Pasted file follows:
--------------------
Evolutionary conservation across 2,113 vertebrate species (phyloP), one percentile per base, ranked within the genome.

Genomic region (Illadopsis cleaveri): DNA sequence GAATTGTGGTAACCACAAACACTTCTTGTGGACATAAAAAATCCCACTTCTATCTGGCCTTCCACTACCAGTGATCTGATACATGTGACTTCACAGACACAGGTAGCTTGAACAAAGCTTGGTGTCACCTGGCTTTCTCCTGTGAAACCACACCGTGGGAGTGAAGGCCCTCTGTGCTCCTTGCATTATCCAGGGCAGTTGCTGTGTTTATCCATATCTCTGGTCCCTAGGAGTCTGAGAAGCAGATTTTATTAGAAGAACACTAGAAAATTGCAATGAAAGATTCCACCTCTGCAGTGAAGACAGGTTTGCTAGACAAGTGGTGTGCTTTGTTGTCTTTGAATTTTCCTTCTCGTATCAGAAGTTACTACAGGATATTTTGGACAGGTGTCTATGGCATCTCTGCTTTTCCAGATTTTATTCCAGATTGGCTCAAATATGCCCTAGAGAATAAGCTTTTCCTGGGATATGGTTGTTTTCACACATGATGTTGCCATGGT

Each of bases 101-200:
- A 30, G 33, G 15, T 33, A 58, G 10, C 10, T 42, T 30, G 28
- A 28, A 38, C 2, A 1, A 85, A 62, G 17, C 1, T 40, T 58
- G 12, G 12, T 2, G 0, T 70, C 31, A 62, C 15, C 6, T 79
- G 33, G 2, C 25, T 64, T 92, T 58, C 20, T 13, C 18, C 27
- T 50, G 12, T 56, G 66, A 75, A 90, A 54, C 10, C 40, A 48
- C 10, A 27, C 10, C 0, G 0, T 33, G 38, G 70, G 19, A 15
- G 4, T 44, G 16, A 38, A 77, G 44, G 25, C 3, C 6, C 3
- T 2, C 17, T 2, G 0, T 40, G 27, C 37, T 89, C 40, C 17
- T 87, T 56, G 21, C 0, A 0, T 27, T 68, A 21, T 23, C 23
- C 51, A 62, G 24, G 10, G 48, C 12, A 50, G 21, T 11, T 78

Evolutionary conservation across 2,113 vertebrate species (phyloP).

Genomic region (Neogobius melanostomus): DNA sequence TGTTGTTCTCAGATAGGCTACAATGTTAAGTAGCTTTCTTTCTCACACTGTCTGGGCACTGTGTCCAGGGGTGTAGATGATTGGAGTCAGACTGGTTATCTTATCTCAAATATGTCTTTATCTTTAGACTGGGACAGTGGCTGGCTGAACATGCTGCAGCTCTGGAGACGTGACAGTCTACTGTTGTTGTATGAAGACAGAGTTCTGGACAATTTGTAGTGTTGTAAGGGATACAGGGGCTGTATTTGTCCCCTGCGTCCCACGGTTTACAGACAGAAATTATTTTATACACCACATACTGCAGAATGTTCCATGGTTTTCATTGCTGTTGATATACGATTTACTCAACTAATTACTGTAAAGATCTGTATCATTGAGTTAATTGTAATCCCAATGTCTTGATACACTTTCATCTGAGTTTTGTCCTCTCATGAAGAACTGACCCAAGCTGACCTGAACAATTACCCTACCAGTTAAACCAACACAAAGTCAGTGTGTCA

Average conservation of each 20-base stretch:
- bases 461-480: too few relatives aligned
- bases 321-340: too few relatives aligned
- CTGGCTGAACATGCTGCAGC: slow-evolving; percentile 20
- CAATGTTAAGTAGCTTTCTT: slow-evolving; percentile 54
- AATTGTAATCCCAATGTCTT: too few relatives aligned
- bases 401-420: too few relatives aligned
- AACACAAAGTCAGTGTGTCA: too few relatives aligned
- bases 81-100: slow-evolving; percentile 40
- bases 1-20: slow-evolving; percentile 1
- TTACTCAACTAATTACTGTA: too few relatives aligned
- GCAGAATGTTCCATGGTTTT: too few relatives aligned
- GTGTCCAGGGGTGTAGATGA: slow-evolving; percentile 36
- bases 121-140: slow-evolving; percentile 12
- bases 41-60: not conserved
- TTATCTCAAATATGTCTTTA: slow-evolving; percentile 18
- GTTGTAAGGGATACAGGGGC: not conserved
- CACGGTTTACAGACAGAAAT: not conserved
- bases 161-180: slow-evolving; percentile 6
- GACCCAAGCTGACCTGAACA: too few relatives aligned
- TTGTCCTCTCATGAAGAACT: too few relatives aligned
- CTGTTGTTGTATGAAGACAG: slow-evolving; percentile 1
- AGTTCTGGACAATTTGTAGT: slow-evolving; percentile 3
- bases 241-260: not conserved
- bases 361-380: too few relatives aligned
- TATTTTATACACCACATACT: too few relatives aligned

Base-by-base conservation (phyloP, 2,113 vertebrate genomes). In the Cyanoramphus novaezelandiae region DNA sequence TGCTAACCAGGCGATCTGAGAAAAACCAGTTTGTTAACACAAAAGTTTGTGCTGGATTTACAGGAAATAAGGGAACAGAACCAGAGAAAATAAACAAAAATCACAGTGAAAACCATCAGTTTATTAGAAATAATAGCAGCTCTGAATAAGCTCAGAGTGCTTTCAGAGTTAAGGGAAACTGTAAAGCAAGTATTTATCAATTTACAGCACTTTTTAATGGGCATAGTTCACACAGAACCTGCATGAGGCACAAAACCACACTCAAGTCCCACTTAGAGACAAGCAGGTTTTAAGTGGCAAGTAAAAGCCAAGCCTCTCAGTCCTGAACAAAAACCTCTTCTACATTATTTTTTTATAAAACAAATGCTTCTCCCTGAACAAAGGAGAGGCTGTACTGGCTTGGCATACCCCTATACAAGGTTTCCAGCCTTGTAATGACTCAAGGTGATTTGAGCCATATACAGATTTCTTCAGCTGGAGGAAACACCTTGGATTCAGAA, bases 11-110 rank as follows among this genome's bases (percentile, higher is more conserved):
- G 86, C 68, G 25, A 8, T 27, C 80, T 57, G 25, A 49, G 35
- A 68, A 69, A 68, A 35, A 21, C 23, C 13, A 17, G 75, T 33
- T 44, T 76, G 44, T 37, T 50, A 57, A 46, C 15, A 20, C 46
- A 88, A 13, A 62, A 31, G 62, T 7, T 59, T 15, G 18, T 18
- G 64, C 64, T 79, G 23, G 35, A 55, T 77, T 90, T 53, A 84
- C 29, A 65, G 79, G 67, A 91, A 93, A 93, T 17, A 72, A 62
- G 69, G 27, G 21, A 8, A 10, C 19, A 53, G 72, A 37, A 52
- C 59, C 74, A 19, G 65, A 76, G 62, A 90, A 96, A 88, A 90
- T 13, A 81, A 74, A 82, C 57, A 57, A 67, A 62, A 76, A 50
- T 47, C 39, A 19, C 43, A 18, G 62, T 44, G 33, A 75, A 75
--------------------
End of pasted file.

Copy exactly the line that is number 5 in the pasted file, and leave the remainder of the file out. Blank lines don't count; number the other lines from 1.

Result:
- A 28, A 38, C 2, A 1, A 85, A 62, G 17, C 1, T 40, T 58